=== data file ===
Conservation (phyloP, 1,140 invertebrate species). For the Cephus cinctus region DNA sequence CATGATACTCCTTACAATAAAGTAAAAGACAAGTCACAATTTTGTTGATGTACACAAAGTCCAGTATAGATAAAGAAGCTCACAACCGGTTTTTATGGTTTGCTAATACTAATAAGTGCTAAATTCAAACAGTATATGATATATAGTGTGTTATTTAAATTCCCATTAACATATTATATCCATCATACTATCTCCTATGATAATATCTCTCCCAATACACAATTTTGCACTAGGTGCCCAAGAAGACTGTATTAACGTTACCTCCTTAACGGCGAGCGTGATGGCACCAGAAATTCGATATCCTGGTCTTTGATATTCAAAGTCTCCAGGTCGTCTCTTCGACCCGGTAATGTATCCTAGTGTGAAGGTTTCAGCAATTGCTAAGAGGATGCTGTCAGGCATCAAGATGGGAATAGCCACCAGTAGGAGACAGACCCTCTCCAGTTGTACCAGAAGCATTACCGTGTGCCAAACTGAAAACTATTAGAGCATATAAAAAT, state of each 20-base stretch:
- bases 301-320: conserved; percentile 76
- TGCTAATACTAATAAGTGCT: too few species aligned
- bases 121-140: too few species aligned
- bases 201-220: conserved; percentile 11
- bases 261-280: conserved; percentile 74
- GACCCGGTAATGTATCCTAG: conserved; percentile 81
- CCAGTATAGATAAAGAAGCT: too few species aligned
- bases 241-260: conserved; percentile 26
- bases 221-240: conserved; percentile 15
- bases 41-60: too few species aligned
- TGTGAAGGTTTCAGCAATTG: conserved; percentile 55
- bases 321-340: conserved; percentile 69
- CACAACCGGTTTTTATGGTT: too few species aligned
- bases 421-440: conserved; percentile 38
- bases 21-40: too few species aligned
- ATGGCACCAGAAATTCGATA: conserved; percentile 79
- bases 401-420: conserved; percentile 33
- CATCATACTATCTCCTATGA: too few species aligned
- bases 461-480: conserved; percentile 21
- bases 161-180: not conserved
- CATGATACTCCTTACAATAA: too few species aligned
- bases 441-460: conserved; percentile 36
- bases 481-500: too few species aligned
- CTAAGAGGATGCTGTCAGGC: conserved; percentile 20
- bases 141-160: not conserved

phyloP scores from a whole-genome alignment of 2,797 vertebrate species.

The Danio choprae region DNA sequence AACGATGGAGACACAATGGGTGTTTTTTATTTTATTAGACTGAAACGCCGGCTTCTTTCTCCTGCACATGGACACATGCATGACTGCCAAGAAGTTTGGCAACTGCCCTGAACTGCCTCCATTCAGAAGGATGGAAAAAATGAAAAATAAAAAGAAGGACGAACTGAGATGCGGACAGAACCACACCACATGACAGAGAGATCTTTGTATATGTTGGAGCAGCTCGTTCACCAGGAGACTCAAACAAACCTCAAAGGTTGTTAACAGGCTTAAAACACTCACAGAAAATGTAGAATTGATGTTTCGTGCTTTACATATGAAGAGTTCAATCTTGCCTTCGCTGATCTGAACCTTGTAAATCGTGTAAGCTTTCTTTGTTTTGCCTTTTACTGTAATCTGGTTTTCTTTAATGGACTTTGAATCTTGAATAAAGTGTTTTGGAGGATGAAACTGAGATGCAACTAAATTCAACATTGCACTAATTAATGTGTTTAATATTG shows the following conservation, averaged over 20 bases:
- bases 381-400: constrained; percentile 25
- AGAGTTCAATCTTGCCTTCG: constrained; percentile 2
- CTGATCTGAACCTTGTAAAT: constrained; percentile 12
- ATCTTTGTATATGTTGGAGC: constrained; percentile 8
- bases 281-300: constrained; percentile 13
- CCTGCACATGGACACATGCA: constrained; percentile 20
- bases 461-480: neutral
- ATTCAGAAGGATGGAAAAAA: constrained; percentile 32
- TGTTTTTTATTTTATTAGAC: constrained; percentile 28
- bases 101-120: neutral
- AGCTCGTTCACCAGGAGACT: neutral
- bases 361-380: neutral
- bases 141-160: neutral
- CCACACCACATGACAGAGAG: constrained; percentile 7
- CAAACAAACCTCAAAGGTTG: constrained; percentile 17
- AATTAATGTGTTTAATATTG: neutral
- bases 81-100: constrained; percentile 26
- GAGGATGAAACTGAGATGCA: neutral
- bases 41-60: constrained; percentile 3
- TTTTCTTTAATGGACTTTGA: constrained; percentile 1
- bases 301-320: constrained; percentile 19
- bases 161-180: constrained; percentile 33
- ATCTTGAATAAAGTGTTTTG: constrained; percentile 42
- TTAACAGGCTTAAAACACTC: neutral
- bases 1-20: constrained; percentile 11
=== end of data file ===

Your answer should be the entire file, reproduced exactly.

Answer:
Conservation (phyloP, 1,140 invertebrate species). For the Cephus cinctus region DNA sequence CATGATACTCCTTACAATAAAGTAAAAGACAAGTCACAATTTTGTTGATGTACACAAAGTCCAGTATAGATAAAGAAGCTCACAACCGGTTTTTATGGTTTGCTAATACTAATAAGTGCTAAATTCAAACAGTATATGATATATAGTGTGTTATTTAAATTCCCATTAACATATTATATCCATCATACTATCTCCTATGATAATATCTCTCCCAATACACAATTTTGCACTAGGTGCCCAAGAAGACTGTATTAACGTTACCTCCTTAACGGCGAGCGTGATGGCACCAGAAATTCGATATCCTGGTCTTTGATATTCAAAGTCTCCAGGTCGTCTCTTCGACCCGGTAATGTATCCTAGTGTGAAGGTTTCAGCAATTGCTAAGAGGATGCTGTCAGGCATCAAGATGGGAATAGCCACCAGTAGGAGACAGACCCTCTCCAGTTGTACCAGAAGCATTACCGTGTGCCAAACTGAAAACTATTAGAGCATATAAAAAT, state of each 20-base stretch:
- bases 301-320: conserved; percentile 76
- TGCTAATACTAATAAGTGCT: too few species aligned
- bases 121-140: too few species aligned
- bases 201-220: conserved; percentile 11
- bases 261-280: conserved; percentile 74
- GACCCGGTAATGTATCCTAG: conserved; percentile 81
- CCAGTATAGATAAAGAAGCT: too few species aligned
- bases 241-260: conserved; percentile 26
- bases 221-240: conserved; percentile 15
- bases 41-60: too few species aligned
- TGTGAAGGTTTCAGCAATTG: conserved; percentile 55
- bases 321-340: conserved; percentile 69
- CACAACCGGTTTTTATGGTT: too few species aligned
- bases 421-440: conserved; percentile 38
- bases 21-40: too few species aligned
- ATGGCACCAGAAATTCGATA: conserved; percentile 79
- bases 401-420: conserved; percentile 33
- CATCATACTATCTCCTATGA: too few species aligned
- bases 461-480: conserved; percentile 21
- bases 161-180: not conserved
- CATGATACTCCTTACAATAA: too few species aligned
- bases 441-460: conserved; percentile 36
- bases 481-500: too few species aligned
- CTAAGAGGATGCTGTCAGGC: conserved; percentile 20
- bases 141-160: not conserved

phyloP scores from a whole-genome alignment of 2,797 vertebrate species.

The Danio choprae region DNA sequence AACGATGGAGACACAATGGGTGTTTTTTATTTTATTAGACTGAAACGCCGGCTTCTTTCTCCTGCACATGGACACATGCATGACTGCCAAGAAGTTTGGCAACTGCCCTGAACTGCCTCCATTCAGAAGGATGGAAAAAATGAAAAATAAAAAGAAGGACGAACTGAGATGCGGACAGAACCACACCACATGACAGAGAGATCTTTGTATATGTTGGAGCAGCTCGTTCACCAGGAGACTCAAACAAACCTCAAAGGTTGTTAACAGGCTTAAAACACTCACAGAAAATGTAGAATTGATGTTTCGTGCTTTACATATGAAGAGTTCAATCTTGCCTTCGCTGATCTGAACCTTGTAAATCGTGTAAGCTTTCTTTGTTTTGCCTTTTACTGTAATCTGGTTTTCTTTAATGGACTTTGAATCTTGAATAAAGTGTTTTGGAGGATGAAACTGAGATGCAACTAAATTCAACATTGCACTAATTAATGTGTTTAATATTG shows the following conservation, averaged over 20 bases:
- bases 381-400: constrained; percentile 25
- AGAGTTCAATCTTGCCTTCG: constrained; percentile 2
- CTGATCTGAACCTTGTAAAT: constrained; percentile 12
- ATCTTTGTATATGTTGGAGC: constrained; percentile 8
- bases 281-300: constrained; percentile 13
- CCTGCACATGGACACATGCA: constrained; percentile 20
- bases 461-480: neutral
- ATTCAGAAGGATGGAAAAAA: constrained; percentile 32
- TGTTTTTTATTTTATTAGAC: constrained; percentile 28
- bases 101-120: neutral
- AGCTCGTTCACCAGGAGACT: neutral
- bases 361-380: neutral
- bases 141-160: neutral
- CCACACCACATGACAGAGAG: constrained; percentile 7
- CAAACAAACCTCAAAGGTTG: constrained; percentile 17
- AATTAATGTGTTTAATATTG: neutral
- bases 81-100: constrained; percentile 26
- GAGGATGAAACTGAGATGCA: neutral
- bases 41-60: constrained; percentile 3
- TTTTCTTTAATGGACTTTGA: constrained; percentile 1
- bases 301-320: constrained; percentile 19
- bases 161-180: constrained; percentile 33
- ATCTTGAATAAAGTGTTTTG: constrained; percentile 42
- TTAACAGGCTTAAAACACTC: neutral
- bases 1-20: constrained; percentile 11